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When Separated Parents Fight Over the Child’s Name

October 18, 2017

In the more contentious parental separations, parents not only fight over the time the children spend with each of them, but over their minds and identities. Indeed as an issue, that underlies what many call parental alienation.

It is not enough that the kids live between us as we want, but the kids must also have the same (negative) view of the other parent as do I and the kids must be more aligned in their identity with my family over the other.

So what’s in a name?

The name for many is the seat of identity. The given name may honor a living of prior family member. The surname reflects the clan to which one belongs.

And so the fight is on.

The fight for the child’s identity may have begun at birth with a parent’s name left off of the birth certificate. In other cases it seeps in over time with subtle or not so subtle messages how the child may not fully belong to the clan, given a different last name.

As these parents fight over the external identity, characterized by the name, the child’s internal identity is also being shaped and formed. It is the parental fight that is most formative of that internal identity.

Apart from the child having to choose sides by making the name a deciding factor, the child’s internal identify forms on the basis of the child’s actual experience of the parents. The child then develops a world view on the basis of that internal identity:

  • If one or both parents is bad, that at least half of me is bad;
  • I am born of bad blood;
  • Given exposure to the parental dispute one parent’s views of the other is validated by that other parent’s actual behavior;
  • Separated parents will NEVER get along;
  • I cannot like or love two people who themselves do not like each other;

Consider the life of the child who lives with an internal identity comprised of those beliefs.

  • How does this child ever feel about themself?
  • How will/does this child compensate/manage for how they feel internally about themself?
  • How will the child relate to the parent whose behavior validates the negative messages of the other parent?
  • How will this child come to manage life’s inevitable conflicts with their intimate partner or friends or colleagues?
  • Will this child ever feel safe in the company of both parents and what will that mean for things like graduation, marriage and other significant life events?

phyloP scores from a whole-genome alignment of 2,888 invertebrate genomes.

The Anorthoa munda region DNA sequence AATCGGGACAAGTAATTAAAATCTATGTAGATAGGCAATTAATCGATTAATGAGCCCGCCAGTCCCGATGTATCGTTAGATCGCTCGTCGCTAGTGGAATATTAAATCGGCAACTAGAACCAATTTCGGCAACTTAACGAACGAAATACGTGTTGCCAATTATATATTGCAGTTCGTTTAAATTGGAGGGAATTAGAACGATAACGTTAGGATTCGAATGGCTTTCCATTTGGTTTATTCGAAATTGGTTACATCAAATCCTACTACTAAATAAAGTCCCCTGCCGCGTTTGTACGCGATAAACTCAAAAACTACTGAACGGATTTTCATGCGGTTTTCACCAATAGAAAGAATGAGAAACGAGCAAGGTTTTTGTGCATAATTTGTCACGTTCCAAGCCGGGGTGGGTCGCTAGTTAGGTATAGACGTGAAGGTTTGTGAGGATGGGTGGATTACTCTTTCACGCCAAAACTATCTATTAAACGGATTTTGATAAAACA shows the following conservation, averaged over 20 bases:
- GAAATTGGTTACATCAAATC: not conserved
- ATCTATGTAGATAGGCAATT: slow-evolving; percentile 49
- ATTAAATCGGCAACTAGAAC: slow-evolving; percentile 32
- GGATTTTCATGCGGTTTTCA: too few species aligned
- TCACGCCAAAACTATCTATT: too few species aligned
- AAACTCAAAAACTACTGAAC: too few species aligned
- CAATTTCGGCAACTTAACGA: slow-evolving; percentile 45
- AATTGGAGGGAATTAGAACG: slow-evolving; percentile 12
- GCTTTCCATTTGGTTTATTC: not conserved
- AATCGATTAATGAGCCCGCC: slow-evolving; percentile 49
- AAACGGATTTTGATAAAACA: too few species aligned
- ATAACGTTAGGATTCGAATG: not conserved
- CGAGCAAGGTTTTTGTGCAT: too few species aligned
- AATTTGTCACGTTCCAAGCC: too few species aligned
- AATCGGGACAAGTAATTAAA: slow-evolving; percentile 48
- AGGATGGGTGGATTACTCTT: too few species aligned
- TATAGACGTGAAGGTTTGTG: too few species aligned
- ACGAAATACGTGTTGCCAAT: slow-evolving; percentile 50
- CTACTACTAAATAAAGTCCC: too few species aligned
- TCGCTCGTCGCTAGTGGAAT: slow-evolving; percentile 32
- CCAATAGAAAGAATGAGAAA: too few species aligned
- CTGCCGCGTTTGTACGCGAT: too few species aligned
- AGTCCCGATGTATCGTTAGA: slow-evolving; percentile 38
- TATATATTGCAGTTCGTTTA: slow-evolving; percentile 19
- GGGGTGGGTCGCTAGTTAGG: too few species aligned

Being the better parent may require one to remove themself from the fight for the external identity to concentrate on the formation of the internal identity. This is a tall order.

It requires letting go of the usual indicators of identity – the name.

By letting go the fight, the child then has at least one parent who demonstrates making concessions to the greater good of the child. The child’s experience of that parent also stands in contrast to what is said of that parent. With one parent being reasonable it holds the door open that if both are present in the same space and time, while uncomfortable it can be safe.

When your child comes to you and demands to change their name consider if the fight for their external identity will be of value to you in the long run in terms of your life-long relationship with your child. How you manage this may validate negative impressions of you whereas letting go the fight may cause you to be internalized as caring and acting in your child’s interest to live in peace.

While you cannot control the impressions projected of you by others, you are always in control of the impressions your project of yourself. Manage your inputs to your child’s internal identity as that may better serve your child in the long run.

I am Gary Direnfeld and I am a social worker. Check out all my services and then call me if you need help with a personal issue, mental health concern, child behavior or relationship, divorce or separation issue or even help growing your practice. I am available in person and by Skype.

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Gary Direnfeld, MSW, RSW

gary@yoursocialworker.com
http://www.yoursocialworker.com

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Gary Direnfeld is a social worker. Courts in Ontario, Canada, consider him an expert in social work, marital and family therapy, child development, parent-child relations and custody and access matters. Gary is the host of the TV reality show, Newlywed, Nearly Dead, parenting columnist for the Hamilton Spectator and author of Marriage Rescue: Overcoming the ten deadly sins in failing relationships. Gary maintains a private practice in Dundas and Georgina Ontario, providing a range of services for people in distress. He speaks at conferences and workshops throughout North America. He consults to mental health professionals as well as to mediators and collaborative law professionals about good practice as well as building their practice.

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